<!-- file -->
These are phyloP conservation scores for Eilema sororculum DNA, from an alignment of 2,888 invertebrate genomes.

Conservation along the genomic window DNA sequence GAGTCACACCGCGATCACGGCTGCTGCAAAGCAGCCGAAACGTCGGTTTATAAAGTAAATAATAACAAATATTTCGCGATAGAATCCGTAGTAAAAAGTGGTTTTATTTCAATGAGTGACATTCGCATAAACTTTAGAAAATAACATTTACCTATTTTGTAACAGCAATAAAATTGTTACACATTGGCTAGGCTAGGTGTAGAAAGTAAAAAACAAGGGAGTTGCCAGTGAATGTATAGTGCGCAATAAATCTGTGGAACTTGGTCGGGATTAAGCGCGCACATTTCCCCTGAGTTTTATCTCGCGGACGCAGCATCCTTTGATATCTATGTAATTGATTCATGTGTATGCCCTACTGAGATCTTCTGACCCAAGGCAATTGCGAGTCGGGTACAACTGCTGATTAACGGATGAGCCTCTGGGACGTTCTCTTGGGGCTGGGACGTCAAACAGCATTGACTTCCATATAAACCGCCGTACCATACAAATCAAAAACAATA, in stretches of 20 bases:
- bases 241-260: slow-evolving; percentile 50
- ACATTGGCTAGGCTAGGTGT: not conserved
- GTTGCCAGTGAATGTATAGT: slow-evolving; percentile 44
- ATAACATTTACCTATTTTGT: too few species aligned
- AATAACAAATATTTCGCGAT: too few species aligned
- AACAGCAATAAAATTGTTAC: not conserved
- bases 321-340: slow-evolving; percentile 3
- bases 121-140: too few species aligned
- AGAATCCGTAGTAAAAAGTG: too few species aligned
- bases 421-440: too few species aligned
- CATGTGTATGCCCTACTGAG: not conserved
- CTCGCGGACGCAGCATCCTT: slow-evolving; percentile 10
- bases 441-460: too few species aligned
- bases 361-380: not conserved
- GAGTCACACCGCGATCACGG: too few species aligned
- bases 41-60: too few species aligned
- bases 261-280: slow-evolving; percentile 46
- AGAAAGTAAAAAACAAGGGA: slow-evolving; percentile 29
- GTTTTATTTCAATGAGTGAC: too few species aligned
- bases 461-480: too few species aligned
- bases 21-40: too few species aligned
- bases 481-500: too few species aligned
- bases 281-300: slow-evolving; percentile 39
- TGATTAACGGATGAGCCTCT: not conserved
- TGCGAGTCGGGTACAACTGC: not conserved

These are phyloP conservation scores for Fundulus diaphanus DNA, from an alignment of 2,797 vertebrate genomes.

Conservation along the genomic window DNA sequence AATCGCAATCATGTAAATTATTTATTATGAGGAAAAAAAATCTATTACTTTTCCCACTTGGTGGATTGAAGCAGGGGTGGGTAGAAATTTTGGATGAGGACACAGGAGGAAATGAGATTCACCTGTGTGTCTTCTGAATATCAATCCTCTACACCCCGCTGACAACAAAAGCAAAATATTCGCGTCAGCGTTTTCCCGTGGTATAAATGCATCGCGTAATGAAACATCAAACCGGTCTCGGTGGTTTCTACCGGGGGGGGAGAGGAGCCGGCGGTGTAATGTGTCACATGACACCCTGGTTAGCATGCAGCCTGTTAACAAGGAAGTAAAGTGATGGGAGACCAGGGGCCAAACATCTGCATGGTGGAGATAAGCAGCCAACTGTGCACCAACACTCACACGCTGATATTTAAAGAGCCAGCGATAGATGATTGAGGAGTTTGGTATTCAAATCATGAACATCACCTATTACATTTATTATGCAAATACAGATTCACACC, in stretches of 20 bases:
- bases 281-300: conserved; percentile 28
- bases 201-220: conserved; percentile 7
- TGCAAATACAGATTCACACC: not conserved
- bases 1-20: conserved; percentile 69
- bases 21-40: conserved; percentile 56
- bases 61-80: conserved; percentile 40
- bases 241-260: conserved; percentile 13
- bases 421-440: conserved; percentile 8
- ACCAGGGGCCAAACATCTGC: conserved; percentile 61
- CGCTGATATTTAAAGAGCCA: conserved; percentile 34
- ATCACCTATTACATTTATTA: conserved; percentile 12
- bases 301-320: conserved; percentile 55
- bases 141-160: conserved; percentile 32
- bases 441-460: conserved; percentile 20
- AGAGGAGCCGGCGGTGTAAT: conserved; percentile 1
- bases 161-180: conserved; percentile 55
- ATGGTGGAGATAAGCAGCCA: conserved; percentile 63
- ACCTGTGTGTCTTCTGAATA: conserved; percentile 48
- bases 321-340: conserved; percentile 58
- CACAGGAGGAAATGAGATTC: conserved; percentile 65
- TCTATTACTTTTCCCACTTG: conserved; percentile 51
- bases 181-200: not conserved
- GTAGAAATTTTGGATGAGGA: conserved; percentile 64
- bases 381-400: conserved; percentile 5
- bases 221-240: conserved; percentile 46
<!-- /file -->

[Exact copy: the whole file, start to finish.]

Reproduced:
These are phyloP conservation scores for Eilema sororculum DNA, from an alignment of 2,888 invertebrate genomes.

Conservation along the genomic window DNA sequence GAGTCACACCGCGATCACGGCTGCTGCAAAGCAGCCGAAACGTCGGTTTATAAAGTAAATAATAACAAATATTTCGCGATAGAATCCGTAGTAAAAAGTGGTTTTATTTCAATGAGTGACATTCGCATAAACTTTAGAAAATAACATTTACCTATTTTGTAACAGCAATAAAATTGTTACACATTGGCTAGGCTAGGTGTAGAAAGTAAAAAACAAGGGAGTTGCCAGTGAATGTATAGTGCGCAATAAATCTGTGGAACTTGGTCGGGATTAAGCGCGCACATTTCCCCTGAGTTTTATCTCGCGGACGCAGCATCCTTTGATATCTATGTAATTGATTCATGTGTATGCCCTACTGAGATCTTCTGACCCAAGGCAATTGCGAGTCGGGTACAACTGCTGATTAACGGATGAGCCTCTGGGACGTTCTCTTGGGGCTGGGACGTCAAACAGCATTGACTTCCATATAAACCGCCGTACCATACAAATCAAAAACAATA, in stretches of 20 bases:
- bases 241-260: slow-evolving; percentile 50
- ACATTGGCTAGGCTAGGTGT: not conserved
- GTTGCCAGTGAATGTATAGT: slow-evolving; percentile 44
- ATAACATTTACCTATTTTGT: too few species aligned
- AATAACAAATATTTCGCGAT: too few species aligned
- AACAGCAATAAAATTGTTAC: not conserved
- bases 321-340: slow-evolving; percentile 3
- bases 121-140: too few species aligned
- AGAATCCGTAGTAAAAAGTG: too few species aligned
- bases 421-440: too few species aligned
- CATGTGTATGCCCTACTGAG: not conserved
- CTCGCGGACGCAGCATCCTT: slow-evolving; percentile 10
- bases 441-460: too few species aligned
- bases 361-380: not conserved
- GAGTCACACCGCGATCACGG: too few species aligned
- bases 41-60: too few species aligned
- bases 261-280: slow-evolving; percentile 46
- AGAAAGTAAAAAACAAGGGA: slow-evolving; percentile 29
- GTTTTATTTCAATGAGTGAC: too few species aligned
- bases 461-480: too few species aligned
- bases 21-40: too few species aligned
- bases 481-500: too few species aligned
- bases 281-300: slow-evolving; percentile 39
- TGATTAACGGATGAGCCTCT: not conserved
- TGCGAGTCGGGTACAACTGC: not conserved

These are phyloP conservation scores for Fundulus diaphanus DNA, from an alignment of 2,797 vertebrate genomes.

Conservation along the genomic window DNA sequence AATCGCAATCATGTAAATTATTTATTATGAGGAAAAAAAATCTATTACTTTTCCCACTTGGTGGATTGAAGCAGGGGTGGGTAGAAATTTTGGATGAGGACACAGGAGGAAATGAGATTCACCTGTGTGTCTTCTGAATATCAATCCTCTACACCCCGCTGACAACAAAAGCAAAATATTCGCGTCAGCGTTTTCCCGTGGTATAAATGCATCGCGTAATGAAACATCAAACCGGTCTCGGTGGTTTCTACCGGGGGGGGAGAGGAGCCGGCGGTGTAATGTGTCACATGACACCCTGGTTAGCATGCAGCCTGTTAACAAGGAAGTAAAGTGATGGGAGACCAGGGGCCAAACATCTGCATGGTGGAGATAAGCAGCCAACTGTGCACCAACACTCACACGCTGATATTTAAAGAGCCAGCGATAGATGATTGAGGAGTTTGGTATTCAAATCATGAACATCACCTATTACATTTATTATGCAAATACAGATTCACACC, in stretches of 20 bases:
- bases 281-300: conserved; percentile 28
- bases 201-220: conserved; percentile 7
- TGCAAATACAGATTCACACC: not conserved
- bases 1-20: conserved; percentile 69
- bases 21-40: conserved; percentile 56
- bases 61-80: conserved; percentile 40
- bases 241-260: conserved; percentile 13
- bases 421-440: conserved; percentile 8
- ACCAGGGGCCAAACATCTGC: conserved; percentile 61
- CGCTGATATTTAAAGAGCCA: conserved; percentile 34
- ATCACCTATTACATTTATTA: conserved; percentile 12
- bases 301-320: conserved; percentile 55
- bases 141-160: conserved; percentile 32
- bases 441-460: conserved; percentile 20
- AGAGGAGCCGGCGGTGTAAT: conserved; percentile 1
- bases 161-180: conserved; percentile 55
- ATGGTGGAGATAAGCAGCCA: conserved; percentile 63
- ACCTGTGTGTCTTCTGAATA: conserved; percentile 48
- bases 321-340: conserved; percentile 58
- CACAGGAGGAAATGAGATTC: conserved; percentile 65
- TCTATTACTTTTCCCACTTG: conserved; percentile 51
- bases 181-200: not conserved
- GTAGAAATTTTGGATGAGGA: conserved; percentile 64
- bases 381-400: conserved; percentile 5
- bases 221-240: conserved; percentile 46